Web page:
It’s often said that a dull knife is more dangerous than a sharp one. While we’d argue all knives are dangerous in their own right, there is some truth to the old line. Because a dull, jagged blade doesn’t glide as easily, it has a tendency to snag and get caught in the material you’re cutting. When this happens, many press on, push harder, which can lead to slips, nicks, and lost digits. For this reason, many people keep their kitchen set sharp—but what about the knife you carry every day? Sharpening a pocket knife is essential, yet it’s rarely done. Don’t know how to start or what to buy? Here’s how you sharpen a pocket knife:


What To Buy

Just like for your $150 Wusthof chef’s knife, there are plenty of different tools out there to help you sharpen your pocket knife—most completely unnecessary. Skip the $100 electric sharpeners and other expensive gadgets and opt for a sharpening stone, which is a simple number that’s tried and true.

Now, you may have just jumped to Amazon to find a stone and been overwhelmed by the amount of options. Yes, there are a lot. Ceramic whetstone. Diamond stone. Sharpening surfaces in different grits. Just know that all these stones work (primarily) the same way. No matter which one you choose, you’ll be able to give your pocket knife a sharp edge.

Here are a few we recommend:

  • Winco 12″ Fine/Grain Sharpening Stone (USED BELOW) – $12
  • EZE-LAP Fine Diamond Pocket Stone – $10
  • Spyderco Double Stuff Stone – $27
  • Pocket Knife Sharpener with Lanyard – $14
  • Dan’s Translucent Pocket Knife Sharpening Stone Whetstone – $19
  • Fallkniven DC4 – $22

If you’d rather something besides a sharpening stone, there are other options, even if they aren’t all practical to carry around or quite as simple. You could go with a honing steel, not unlike the one in your kitchen drawer. You could go with a pocket gadget like the one Smith’s offers. You could go with a variety of different tools. Still, for our money, a sharpening stone is simple and perfect.

Before you go swiping your blade up and down your stone, it’s best you wet the stone you’re using. While it’s not always necessary, wetting your sharpening stone helps keep it cool while you sharpen, and thus prevents the knife from warping in any way from heat. The lubricant also helps remove the tiny particles and rubble created when you sharpen that could prevent you from getting a fine edge. Lubricants range from oils sold specifically for sharpening stones to your own damn spit. We recommend either mineral oil or water. If you want to buy a specialty oil, that’s totally fine, but we’ve found that water works just fine.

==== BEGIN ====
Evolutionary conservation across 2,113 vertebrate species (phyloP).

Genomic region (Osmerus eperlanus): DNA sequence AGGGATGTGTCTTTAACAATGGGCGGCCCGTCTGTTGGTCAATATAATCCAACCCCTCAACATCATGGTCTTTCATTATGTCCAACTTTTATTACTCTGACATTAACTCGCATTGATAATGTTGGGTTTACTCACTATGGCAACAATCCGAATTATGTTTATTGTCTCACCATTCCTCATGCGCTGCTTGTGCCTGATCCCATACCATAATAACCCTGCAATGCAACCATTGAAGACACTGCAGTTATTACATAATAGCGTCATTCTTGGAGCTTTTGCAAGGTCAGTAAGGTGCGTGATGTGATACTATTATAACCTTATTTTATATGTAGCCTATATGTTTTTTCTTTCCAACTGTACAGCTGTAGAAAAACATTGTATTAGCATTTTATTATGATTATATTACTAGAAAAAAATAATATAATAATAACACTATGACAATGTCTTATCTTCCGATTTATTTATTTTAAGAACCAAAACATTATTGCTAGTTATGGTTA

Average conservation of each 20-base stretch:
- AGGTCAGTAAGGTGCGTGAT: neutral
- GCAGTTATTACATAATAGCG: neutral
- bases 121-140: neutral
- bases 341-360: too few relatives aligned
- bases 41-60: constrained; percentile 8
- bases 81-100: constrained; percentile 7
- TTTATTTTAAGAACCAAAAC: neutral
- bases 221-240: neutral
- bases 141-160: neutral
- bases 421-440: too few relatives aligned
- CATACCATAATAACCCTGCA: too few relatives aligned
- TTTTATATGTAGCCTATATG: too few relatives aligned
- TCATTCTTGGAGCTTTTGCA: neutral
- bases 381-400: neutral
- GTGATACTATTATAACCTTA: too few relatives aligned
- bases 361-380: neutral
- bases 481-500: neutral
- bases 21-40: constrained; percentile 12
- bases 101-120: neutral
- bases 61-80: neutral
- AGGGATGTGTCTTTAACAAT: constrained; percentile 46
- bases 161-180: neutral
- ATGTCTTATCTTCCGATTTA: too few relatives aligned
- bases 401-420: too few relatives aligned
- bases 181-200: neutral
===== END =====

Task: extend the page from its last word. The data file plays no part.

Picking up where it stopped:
What To Do

1. Wet Your Stone

Like we said earlier, you don’t absolutely need to do this, but it is recommended. Whether you’re going to hock a few loogies or apply some of your new oil, now’s the time to do so. If you’re using a stone with a rough side and a fine side, start with the rougher side.



2. Get the Angle

You’re going to want to hold your knife at an angle while sharpening it. That angle depends on the knife you’re sharpening, and it can range from about 15° to 30°. Finding the bevel can take some practice, but you should be able get it by feel. If you are struggling, you can contact the knife maker and ask for the info.



3. Sharpen

Start with the knife at one end of the stone holding it so the blade’s edge is facing away from you. Pull the knife toward yourself while trying to keep the angle. As you reach the end, glide the knife down so you hit any curved part of your blade. Repeat 10 times. Flip blade over and repeat 10 times.



4. Use the Fine Side of the Stone

If you purchased a stone with one course side and one fine side, flip the stone over and repeat from Step 1.


5. Wipe the Blade Clean

Use a dish cloth or towel to carefully wipe the blade.



6. Use Your Knife

Your freshly sharpened pocket knife will function better than it has for some time. Just remember to sharpen after every few uses.